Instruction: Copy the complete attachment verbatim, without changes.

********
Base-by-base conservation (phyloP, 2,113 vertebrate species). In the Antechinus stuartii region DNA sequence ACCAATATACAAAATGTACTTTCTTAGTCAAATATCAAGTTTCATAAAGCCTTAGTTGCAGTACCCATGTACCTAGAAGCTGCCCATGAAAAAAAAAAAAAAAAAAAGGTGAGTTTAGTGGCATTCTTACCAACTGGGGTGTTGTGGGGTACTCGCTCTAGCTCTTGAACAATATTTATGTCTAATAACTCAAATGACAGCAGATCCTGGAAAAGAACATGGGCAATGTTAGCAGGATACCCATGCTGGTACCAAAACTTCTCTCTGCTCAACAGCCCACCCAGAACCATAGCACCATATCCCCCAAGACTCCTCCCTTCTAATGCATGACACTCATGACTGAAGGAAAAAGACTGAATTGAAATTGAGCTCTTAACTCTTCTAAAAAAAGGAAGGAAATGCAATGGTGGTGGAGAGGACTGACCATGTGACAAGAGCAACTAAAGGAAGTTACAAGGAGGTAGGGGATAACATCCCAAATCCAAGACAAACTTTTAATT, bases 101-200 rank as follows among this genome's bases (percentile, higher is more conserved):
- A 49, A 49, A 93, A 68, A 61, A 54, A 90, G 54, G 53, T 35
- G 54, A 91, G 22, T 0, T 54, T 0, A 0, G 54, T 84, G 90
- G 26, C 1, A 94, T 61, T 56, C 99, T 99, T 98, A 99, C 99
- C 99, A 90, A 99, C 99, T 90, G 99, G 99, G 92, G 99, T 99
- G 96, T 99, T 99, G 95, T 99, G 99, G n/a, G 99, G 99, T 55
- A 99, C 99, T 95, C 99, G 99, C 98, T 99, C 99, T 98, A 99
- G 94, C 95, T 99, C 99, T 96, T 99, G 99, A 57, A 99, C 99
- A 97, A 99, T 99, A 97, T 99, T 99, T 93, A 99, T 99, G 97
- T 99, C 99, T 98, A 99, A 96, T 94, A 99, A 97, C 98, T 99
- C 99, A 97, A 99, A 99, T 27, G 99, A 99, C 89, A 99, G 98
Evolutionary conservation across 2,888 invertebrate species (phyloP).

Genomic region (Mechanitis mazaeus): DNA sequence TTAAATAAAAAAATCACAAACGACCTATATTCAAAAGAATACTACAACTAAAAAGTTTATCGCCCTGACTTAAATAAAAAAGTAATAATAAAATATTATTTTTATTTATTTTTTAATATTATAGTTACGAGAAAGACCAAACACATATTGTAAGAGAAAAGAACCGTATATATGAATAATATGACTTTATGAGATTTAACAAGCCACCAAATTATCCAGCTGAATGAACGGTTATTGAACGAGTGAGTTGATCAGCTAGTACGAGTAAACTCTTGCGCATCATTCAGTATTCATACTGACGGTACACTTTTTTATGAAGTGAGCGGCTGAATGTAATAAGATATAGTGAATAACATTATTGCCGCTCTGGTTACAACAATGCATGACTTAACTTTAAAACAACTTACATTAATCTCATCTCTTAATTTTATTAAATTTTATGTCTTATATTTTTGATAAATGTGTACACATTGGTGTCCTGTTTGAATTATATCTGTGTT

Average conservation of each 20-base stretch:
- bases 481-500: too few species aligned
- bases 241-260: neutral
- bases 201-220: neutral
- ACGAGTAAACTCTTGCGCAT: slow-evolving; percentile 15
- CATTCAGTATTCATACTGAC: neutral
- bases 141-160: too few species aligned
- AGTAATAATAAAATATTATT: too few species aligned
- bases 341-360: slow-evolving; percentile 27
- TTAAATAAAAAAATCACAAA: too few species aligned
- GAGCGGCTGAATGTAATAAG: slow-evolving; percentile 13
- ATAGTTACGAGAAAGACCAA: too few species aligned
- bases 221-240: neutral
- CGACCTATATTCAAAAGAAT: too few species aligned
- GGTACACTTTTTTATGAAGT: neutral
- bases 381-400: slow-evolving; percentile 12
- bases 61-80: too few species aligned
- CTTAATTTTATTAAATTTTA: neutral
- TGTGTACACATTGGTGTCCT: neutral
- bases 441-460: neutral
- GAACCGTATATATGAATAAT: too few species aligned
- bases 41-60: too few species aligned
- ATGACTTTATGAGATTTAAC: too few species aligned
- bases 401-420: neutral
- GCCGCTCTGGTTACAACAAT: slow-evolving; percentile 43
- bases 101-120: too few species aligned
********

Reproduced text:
Base-by-base conservation (phyloP, 2,113 vertebrate species). In the Antechinus stuartii region DNA sequence ACCAATATACAAAATGTACTTTCTTAGTCAAATATCAAGTTTCATAAAGCCTTAGTTGCAGTACCCATGTACCTAGAAGCTGCCCATGAAAAAAAAAAAAAAAAAAAGGTGAGTTTAGTGGCATTCTTACCAACTGGGGTGTTGTGGGGTACTCGCTCTAGCTCTTGAACAATATTTATGTCTAATAACTCAAATGACAGCAGATCCTGGAAAAGAACATGGGCAATGTTAGCAGGATACCCATGCTGGTACCAAAACTTCTCTCTGCTCAACAGCCCACCCAGAACCATAGCACCATATCCCCCAAGACTCCTCCCTTCTAATGCATGACACTCATGACTGAAGGAAAAAGACTGAATTGAAATTGAGCTCTTAACTCTTCTAAAAAAAGGAAGGAAATGCAATGGTGGTGGAGAGGACTGACCATGTGACAAGAGCAACTAAAGGAAGTTACAAGGAGGTAGGGGATAACATCCCAAATCCAAGACAAACTTTTAATT, bases 101-200 rank as follows among this genome's bases (percentile, higher is more conserved):
- A 49, A 49, A 93, A 68, A 61, A 54, A 90, G 54, G 53, T 35
- G 54, A 91, G 22, T 0, T 54, T 0, A 0, G 54, T 84, G 90
- G 26, C 1, A 94, T 61, T 56, C 99, T 99, T 98, A 99, C 99
- C 99, A 90, A 99, C 99, T 90, G 99, G 99, G 92, G 99, T 99
- G 96, T 99, T 99, G 95, T 99, G 99, G n/a, G 99, G 99, T 55
- A 99, C 99, T 95, C 99, G 99, C 98, T 99, C 99, T 98, A 99
- G 94, C 95, T 99, C 99, T 96, T 99, G 99, A 57, A 99, C 99
- A 97, A 99, T 99, A 97, T 99, T 99, T 93, A 99, T 99, G 97
- T 99, C 99, T 98, A 99, A 96, T 94, A 99, A 97, C 98, T 99
- C 99, A 97, A 99, A 99, T 27, G 99, A 99, C 89, A 99, G 98
Evolutionary conservation across 2,888 invertebrate species (phyloP).

Genomic region (Mechanitis mazaeus): DNA sequence TTAAATAAAAAAATCACAAACGACCTATATTCAAAAGAATACTACAACTAAAAAGTTTATCGCCCTGACTTAAATAAAAAAGTAATAATAAAATATTATTTTTATTTATTTTTTAATATTATAGTTACGAGAAAGACCAAACACATATTGTAAGAGAAAAGAACCGTATATATGAATAATATGACTTTATGAGATTTAACAAGCCACCAAATTATCCAGCTGAATGAACGGTTATTGAACGAGTGAGTTGATCAGCTAGTACGAGTAAACTCTTGCGCATCATTCAGTATTCATACTGACGGTACACTTTTTTATGAAGTGAGCGGCTGAATGTAATAAGATATAGTGAATAACATTATTGCCGCTCTGGTTACAACAATGCATGACTTAACTTTAAAACAACTTACATTAATCTCATCTCTTAATTTTATTAAATTTTATGTCTTATATTTTTGATAAATGTGTACACATTGGTGTCCTGTTTGAATTATATCTGTGTT

Average conservation of each 20-base stretch:
- bases 481-500: too few species aligned
- bases 241-260: neutral
- bases 201-220: neutral
- ACGAGTAAACTCTTGCGCAT: slow-evolving; percentile 15
- CATTCAGTATTCATACTGAC: neutral
- bases 141-160: too few species aligned
- AGTAATAATAAAATATTATT: too few species aligned
- bases 341-360: slow-evolving; percentile 27
- TTAAATAAAAAAATCACAAA: too few species aligned
- GAGCGGCTGAATGTAATAAG: slow-evolving; percentile 13
- ATAGTTACGAGAAAGACCAA: too few species aligned
- bases 221-240: neutral
- CGACCTATATTCAAAAGAAT: too few species aligned
- GGTACACTTTTTTATGAAGT: neutral
- bases 381-400: slow-evolving; percentile 12
- bases 61-80: too few species aligned
- CTTAATTTTATTAAATTTTA: neutral
- TGTGTACACATTGGTGTCCT: neutral
- bases 441-460: neutral
- GAACCGTATATATGAATAAT: too few species aligned
- bases 41-60: too few species aligned
- ATGACTTTATGAGATTTAAC: too few species aligned
- bases 401-420: neutral
- GCCGCTCTGGTTACAACAAT: slow-evolving; percentile 43
- bases 101-120: too few species aligned